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Showing posts from 2012

Mobile broadband for home usage in the UK

I've recently moved into our own home (yeah!) but found myself with no timeline yet on when I can get home broadband :-( The situation is that Openreach has an open order on our new phone/ADSL line so can't do anything for quite a few weeks, until then - and that particular order is probably a cancellation!! It is a peculiar situation in that it would have been quicker if the previous owners hadn't done the right thing and then we could have "taken over" the line. No ISP is interested in the line until then even though I can show we legally own the house. So I've decided to document how I kept working and kept our sanity.

Firstly my requirements were that needed a fair bit of bandwidth as we have three heavy Internet users in the house and many devices, and that we don't get hit with massive bills if we go over any cap. I looked at pure pay as you go devices but the cost per GB worked out at about £5 per GB. Nasty! So for the main bandwidth I went with Th…

A few tips for Amazon

Just got asked about getting started with Amazon Web Services (AWS) and thought may as well put as a blog post as well.
So here they are: Make sure you take support of some kind from Amazon. You need it as sometimes your machine might get a glitch or you just want to ask a few questionsGet to know the account team at Amazon. They will give you free technical training and help you out. Once you grow enough they'll also help you change from credit card billing to on account billing. I personally wouldn't worry about trying to alter contract/legal terms and conditions - you'll tie yourself in knots for ages and gain virtual nothingArchitect for failure. With Amazon you still need to have redundancy and backups. See my blog post at http://blog.next-genit.co.uk/2012/04/building-for-amazon.htmlUse their products where possible to reduce work for you. e.g. Amazon Linux (their version of RedHat), RDS (MySQL, Oracle), DynamoDB (a NoSQL database)Start with small instances and make b…

Fixing your twitter being hacked

Often people are sending out junk tweets or direct messages from their account and they are not sure how to stop them. For example the latest ones are direct messages like "Hi someone is posting nasty rumors about you..."  or "Hi some person is posting nasty things about you..." or "Hi somebody is saying really bad things about you..." or sending out status updates such as "I lost weight without having to make any major diet changes while boosting energy levels, heres how: http://media-channel-8.com"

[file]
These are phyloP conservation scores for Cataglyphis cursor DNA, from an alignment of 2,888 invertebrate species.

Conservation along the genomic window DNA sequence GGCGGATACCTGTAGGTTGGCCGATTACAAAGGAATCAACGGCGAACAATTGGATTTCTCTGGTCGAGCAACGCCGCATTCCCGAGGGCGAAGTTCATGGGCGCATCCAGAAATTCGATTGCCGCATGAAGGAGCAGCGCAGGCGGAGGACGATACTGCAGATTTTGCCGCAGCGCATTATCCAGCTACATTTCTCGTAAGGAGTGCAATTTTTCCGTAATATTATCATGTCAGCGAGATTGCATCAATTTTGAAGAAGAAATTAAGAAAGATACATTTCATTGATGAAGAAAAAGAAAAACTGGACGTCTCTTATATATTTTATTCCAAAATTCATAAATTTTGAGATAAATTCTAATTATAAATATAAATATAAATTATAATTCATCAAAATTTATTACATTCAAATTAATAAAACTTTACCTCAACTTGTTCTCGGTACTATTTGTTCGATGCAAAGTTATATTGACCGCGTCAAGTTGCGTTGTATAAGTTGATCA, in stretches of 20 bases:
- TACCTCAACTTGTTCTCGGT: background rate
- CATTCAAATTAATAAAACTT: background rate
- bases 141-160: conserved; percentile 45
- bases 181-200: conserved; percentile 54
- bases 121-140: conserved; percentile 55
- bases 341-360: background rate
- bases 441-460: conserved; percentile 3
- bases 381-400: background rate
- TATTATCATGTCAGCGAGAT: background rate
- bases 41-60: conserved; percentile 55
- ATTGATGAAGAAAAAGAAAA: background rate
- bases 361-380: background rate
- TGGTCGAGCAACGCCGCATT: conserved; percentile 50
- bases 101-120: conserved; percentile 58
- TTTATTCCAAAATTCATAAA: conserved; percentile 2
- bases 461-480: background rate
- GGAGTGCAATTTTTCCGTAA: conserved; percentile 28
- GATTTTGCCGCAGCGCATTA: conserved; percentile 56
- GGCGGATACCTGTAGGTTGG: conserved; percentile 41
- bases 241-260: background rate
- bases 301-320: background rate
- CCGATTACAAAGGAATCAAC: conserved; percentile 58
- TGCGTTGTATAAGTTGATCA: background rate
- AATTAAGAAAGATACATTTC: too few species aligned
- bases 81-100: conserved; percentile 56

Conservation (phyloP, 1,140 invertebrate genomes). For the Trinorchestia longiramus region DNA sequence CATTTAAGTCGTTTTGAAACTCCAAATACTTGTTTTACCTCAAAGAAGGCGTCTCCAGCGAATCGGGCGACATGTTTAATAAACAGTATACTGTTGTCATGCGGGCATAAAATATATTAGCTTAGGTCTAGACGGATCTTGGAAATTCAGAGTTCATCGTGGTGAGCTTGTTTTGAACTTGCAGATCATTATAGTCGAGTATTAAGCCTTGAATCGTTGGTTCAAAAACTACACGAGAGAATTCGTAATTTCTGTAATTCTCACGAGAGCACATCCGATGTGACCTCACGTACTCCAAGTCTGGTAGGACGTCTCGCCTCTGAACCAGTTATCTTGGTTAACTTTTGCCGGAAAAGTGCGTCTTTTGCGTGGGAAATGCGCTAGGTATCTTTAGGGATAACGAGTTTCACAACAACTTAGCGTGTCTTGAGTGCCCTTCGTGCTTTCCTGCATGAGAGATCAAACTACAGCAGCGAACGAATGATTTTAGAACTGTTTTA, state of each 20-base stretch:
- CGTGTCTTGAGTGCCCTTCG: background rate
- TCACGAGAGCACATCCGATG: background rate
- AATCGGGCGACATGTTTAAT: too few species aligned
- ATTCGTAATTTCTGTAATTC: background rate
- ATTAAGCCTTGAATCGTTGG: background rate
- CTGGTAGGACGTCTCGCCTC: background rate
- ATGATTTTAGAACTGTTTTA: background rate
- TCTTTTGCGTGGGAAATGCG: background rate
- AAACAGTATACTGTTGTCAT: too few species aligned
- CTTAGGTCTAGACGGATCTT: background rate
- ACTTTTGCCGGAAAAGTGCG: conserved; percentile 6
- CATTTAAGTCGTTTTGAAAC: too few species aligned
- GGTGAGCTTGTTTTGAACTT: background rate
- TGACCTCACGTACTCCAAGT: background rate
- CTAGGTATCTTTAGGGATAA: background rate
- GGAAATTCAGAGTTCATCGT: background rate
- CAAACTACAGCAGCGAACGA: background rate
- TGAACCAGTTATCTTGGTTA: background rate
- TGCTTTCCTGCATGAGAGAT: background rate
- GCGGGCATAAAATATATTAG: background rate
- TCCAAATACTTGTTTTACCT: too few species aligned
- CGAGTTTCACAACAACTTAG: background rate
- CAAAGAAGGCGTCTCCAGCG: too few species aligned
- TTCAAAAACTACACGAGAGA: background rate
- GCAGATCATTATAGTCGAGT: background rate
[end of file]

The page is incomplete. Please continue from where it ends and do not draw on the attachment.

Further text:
The reason for this is that your Twitter account has been compromised. This was probably due to you clicking on a bad direct message or going to a malicious website.

To fix this go into https://twitter.com/settings/applications and revoke every single application. These are web applications that you have given permission to at some time to use your Twitter account - all those applications listed can go and post spam if they are malicious. Don't …

Building for Amazon

Recently there has been a bit of comment from a couple of people around an article that appeared about using Amazon Web Services (AWS).

To be honest I'm more than a bit annoyed about how they were written up. The article made it sound like I'd given a talk about my use of AWS at work, or had helped write an article. I hadn't done either, but was part of a panel discussion around cloud. I do note that one of the other panellists was similarly written up too... Most of the article was from an answer to a question about what was good, and what was bad about Amazon with other bits picked out from other things. Some of it was not quite sensationalised and I didn't know the article was happening or a chance to review (something that has always happened before and I've spoken at around 20 events).

So first of all I want to go on the record and say I am a strong supporter of Amazon. They, Google and Salesforce are the companies who have done more than anything else to push…

Cloud computing and location of data

Disclaimer: I'm not a lawyer so this is not legal advice, and these views do not represent my employer's views either.

One of the big elephants in the room with cloud computing is the location of data. People are naturally worried about whether their data is accessible by others or not. Some providers will tell you the location of the data, some will not. There are also the issues of the Patriot Act and safe harbour when interaction with technology providers across the Atlantic.

The Patriot Act requires a US based corporation to hand over data to the government and they do not have to disclose it to the end customer either if they are service provider. As far as I can understand you are not protected any further even if the data is in the EU or another region. The defining requirement is whether they are a US based company.

One thing that is mentioned often is safe harbour. Basically what safe harbour means is that the US based provider will adhere to the same standards as the…